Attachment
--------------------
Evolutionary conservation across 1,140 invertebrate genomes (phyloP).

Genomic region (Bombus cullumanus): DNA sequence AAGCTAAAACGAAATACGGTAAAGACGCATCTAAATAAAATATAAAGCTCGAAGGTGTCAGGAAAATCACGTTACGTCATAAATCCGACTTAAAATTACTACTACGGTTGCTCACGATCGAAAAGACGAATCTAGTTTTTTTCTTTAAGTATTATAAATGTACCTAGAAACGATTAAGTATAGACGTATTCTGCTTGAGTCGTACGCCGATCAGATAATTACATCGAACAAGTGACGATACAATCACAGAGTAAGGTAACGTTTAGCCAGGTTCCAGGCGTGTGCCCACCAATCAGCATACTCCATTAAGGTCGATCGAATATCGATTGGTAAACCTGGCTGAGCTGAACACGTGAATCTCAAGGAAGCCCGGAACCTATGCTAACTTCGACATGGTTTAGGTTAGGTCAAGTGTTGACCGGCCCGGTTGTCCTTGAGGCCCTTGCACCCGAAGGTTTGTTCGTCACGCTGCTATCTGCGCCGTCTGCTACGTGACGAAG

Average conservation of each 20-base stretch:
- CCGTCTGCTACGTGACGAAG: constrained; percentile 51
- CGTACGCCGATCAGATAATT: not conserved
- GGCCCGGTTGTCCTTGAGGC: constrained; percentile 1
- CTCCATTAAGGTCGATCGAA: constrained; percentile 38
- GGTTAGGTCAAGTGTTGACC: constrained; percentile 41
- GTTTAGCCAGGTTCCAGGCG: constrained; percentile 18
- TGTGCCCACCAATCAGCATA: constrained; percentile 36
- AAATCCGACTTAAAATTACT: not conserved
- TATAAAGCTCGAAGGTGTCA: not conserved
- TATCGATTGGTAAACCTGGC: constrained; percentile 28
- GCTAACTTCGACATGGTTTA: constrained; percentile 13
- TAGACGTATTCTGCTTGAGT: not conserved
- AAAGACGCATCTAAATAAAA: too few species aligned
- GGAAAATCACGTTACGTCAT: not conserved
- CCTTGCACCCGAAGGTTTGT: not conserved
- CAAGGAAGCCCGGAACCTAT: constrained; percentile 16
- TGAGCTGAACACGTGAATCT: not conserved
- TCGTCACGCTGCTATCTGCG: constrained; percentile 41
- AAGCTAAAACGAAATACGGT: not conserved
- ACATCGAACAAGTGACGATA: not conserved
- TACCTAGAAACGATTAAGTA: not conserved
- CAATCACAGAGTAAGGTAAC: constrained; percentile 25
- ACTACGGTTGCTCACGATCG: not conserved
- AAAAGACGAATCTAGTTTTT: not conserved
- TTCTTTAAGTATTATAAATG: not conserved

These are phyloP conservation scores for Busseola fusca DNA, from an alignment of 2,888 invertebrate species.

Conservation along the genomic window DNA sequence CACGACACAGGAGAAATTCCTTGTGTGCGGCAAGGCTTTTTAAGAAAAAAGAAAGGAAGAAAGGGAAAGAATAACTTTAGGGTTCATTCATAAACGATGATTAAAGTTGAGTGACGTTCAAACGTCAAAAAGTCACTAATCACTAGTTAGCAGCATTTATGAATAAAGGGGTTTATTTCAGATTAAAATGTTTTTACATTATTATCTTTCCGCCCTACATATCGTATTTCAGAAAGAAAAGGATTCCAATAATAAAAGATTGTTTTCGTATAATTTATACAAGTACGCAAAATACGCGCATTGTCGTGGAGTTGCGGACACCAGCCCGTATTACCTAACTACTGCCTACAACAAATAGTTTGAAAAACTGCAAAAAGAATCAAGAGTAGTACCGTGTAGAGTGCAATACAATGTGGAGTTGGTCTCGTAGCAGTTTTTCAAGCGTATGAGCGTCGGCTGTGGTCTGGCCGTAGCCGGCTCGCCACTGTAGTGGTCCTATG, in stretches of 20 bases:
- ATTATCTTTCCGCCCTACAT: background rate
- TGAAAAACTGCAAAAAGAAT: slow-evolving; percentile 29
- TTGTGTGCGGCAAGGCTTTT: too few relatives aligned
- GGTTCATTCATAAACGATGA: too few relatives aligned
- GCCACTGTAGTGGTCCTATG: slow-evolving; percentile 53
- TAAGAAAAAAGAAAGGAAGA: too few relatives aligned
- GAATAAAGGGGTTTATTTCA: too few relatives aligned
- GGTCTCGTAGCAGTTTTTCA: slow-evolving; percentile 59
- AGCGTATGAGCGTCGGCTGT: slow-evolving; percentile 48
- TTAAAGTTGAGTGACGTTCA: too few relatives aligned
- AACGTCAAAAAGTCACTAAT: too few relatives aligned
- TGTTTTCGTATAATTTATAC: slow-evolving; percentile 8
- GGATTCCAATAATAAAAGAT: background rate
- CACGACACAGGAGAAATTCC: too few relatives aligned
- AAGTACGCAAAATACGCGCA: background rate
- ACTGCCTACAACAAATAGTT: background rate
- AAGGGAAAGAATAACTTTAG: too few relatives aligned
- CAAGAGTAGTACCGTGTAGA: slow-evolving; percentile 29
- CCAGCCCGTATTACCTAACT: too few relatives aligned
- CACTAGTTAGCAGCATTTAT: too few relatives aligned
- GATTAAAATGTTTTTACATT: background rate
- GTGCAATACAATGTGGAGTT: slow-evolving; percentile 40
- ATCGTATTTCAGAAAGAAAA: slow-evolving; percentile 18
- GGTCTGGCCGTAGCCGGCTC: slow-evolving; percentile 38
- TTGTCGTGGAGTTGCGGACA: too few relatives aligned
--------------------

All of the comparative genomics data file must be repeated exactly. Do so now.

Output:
Evolutionary conservation across 1,140 invertebrate genomes (phyloP).

Genomic region (Bombus cullumanus): DNA sequence AAGCTAAAACGAAATACGGTAAAGACGCATCTAAATAAAATATAAAGCTCGAAGGTGTCAGGAAAATCACGTTACGTCATAAATCCGACTTAAAATTACTACTACGGTTGCTCACGATCGAAAAGACGAATCTAGTTTTTTTCTTTAAGTATTATAAATGTACCTAGAAACGATTAAGTATAGACGTATTCTGCTTGAGTCGTACGCCGATCAGATAATTACATCGAACAAGTGACGATACAATCACAGAGTAAGGTAACGTTTAGCCAGGTTCCAGGCGTGTGCCCACCAATCAGCATACTCCATTAAGGTCGATCGAATATCGATTGGTAAACCTGGCTGAGCTGAACACGTGAATCTCAAGGAAGCCCGGAACCTATGCTAACTTCGACATGGTTTAGGTTAGGTCAAGTGTTGACCGGCCCGGTTGTCCTTGAGGCCCTTGCACCCGAAGGTTTGTTCGTCACGCTGCTATCTGCGCCGTCTGCTACGTGACGAAG

Average conservation of each 20-base stretch:
- CCGTCTGCTACGTGACGAAG: constrained; percentile 51
- CGTACGCCGATCAGATAATT: not conserved
- GGCCCGGTTGTCCTTGAGGC: constrained; percentile 1
- CTCCATTAAGGTCGATCGAA: constrained; percentile 38
- GGTTAGGTCAAGTGTTGACC: constrained; percentile 41
- GTTTAGCCAGGTTCCAGGCG: constrained; percentile 18
- TGTGCCCACCAATCAGCATA: constrained; percentile 36
- AAATCCGACTTAAAATTACT: not conserved
- TATAAAGCTCGAAGGTGTCA: not conserved
- TATCGATTGGTAAACCTGGC: constrained; percentile 28
- GCTAACTTCGACATGGTTTA: constrained; percentile 13
- TAGACGTATTCTGCTTGAGT: not conserved
- AAAGACGCATCTAAATAAAA: too few species aligned
- GGAAAATCACGTTACGTCAT: not conserved
- CCTTGCACCCGAAGGTTTGT: not conserved
- CAAGGAAGCCCGGAACCTAT: constrained; percentile 16
- TGAGCTGAACACGTGAATCT: not conserved
- TCGTCACGCTGCTATCTGCG: constrained; percentile 41
- AAGCTAAAACGAAATACGGT: not conserved
- ACATCGAACAAGTGACGATA: not conserved
- TACCTAGAAACGATTAAGTA: not conserved
- CAATCACAGAGTAAGGTAAC: constrained; percentile 25
- ACTACGGTTGCTCACGATCG: not conserved
- AAAAGACGAATCTAGTTTTT: not conserved
- TTCTTTAAGTATTATAAATG: not conserved

These are phyloP conservation scores for Busseola fusca DNA, from an alignment of 2,888 invertebrate species.

Conservation along the genomic window DNA sequence CACGACACAGGAGAAATTCCTTGTGTGCGGCAAGGCTTTTTAAGAAAAAAGAAAGGAAGAAAGGGAAAGAATAACTTTAGGGTTCATTCATAAACGATGATTAAAGTTGAGTGACGTTCAAACGTCAAAAAGTCACTAATCACTAGTTAGCAGCATTTATGAATAAAGGGGTTTATTTCAGATTAAAATGTTTTTACATTATTATCTTTCCGCCCTACATATCGTATTTCAGAAAGAAAAGGATTCCAATAATAAAAGATTGTTTTCGTATAATTTATACAAGTACGCAAAATACGCGCATTGTCGTGGAGTTGCGGACACCAGCCCGTATTACCTAACTACTGCCTACAACAAATAGTTTGAAAAACTGCAAAAAGAATCAAGAGTAGTACCGTGTAGAGTGCAATACAATGTGGAGTTGGTCTCGTAGCAGTTTTTCAAGCGTATGAGCGTCGGCTGTGGTCTGGCCGTAGCCGGCTCGCCACTGTAGTGGTCCTATG, in stretches of 20 bases:
- ATTATCTTTCCGCCCTACAT: background rate
- TGAAAAACTGCAAAAAGAAT: slow-evolving; percentile 29
- TTGTGTGCGGCAAGGCTTTT: too few relatives aligned
- GGTTCATTCATAAACGATGA: too few relatives aligned
- GCCACTGTAGTGGTCCTATG: slow-evolving; percentile 53
- TAAGAAAAAAGAAAGGAAGA: too few relatives aligned
- GAATAAAGGGGTTTATTTCA: too few relatives aligned
- GGTCTCGTAGCAGTTTTTCA: slow-evolving; percentile 59
- AGCGTATGAGCGTCGGCTGT: slow-evolving; percentile 48
- TTAAAGTTGAGTGACGTTCA: too few relatives aligned
- AACGTCAAAAAGTCACTAAT: too few relatives aligned
- TGTTTTCGTATAATTTATAC: slow-evolving; percentile 8
- GGATTCCAATAATAAAAGAT: background rate
- CACGACACAGGAGAAATTCC: too few relatives aligned
- AAGTACGCAAAATACGCGCA: background rate
- ACTGCCTACAACAAATAGTT: background rate
- AAGGGAAAGAATAACTTTAG: too few relatives aligned
- CAAGAGTAGTACCGTGTAGA: slow-evolving; percentile 29
- CCAGCCCGTATTACCTAACT: too few relatives aligned
- CACTAGTTAGCAGCATTTAT: too few relatives aligned
- GATTAAAATGTTTTTACATT: background rate
- GTGCAATACAATGTGGAGTT: slow-evolving; percentile 40
- ATCGTATTTCAGAAAGAAAA: slow-evolving; percentile 18
- GGTCTGGCCGTAGCCGGCTC: slow-evolving; percentile 38
- TTGTCGTGGAGTTGCGGACA: too few relatives aligned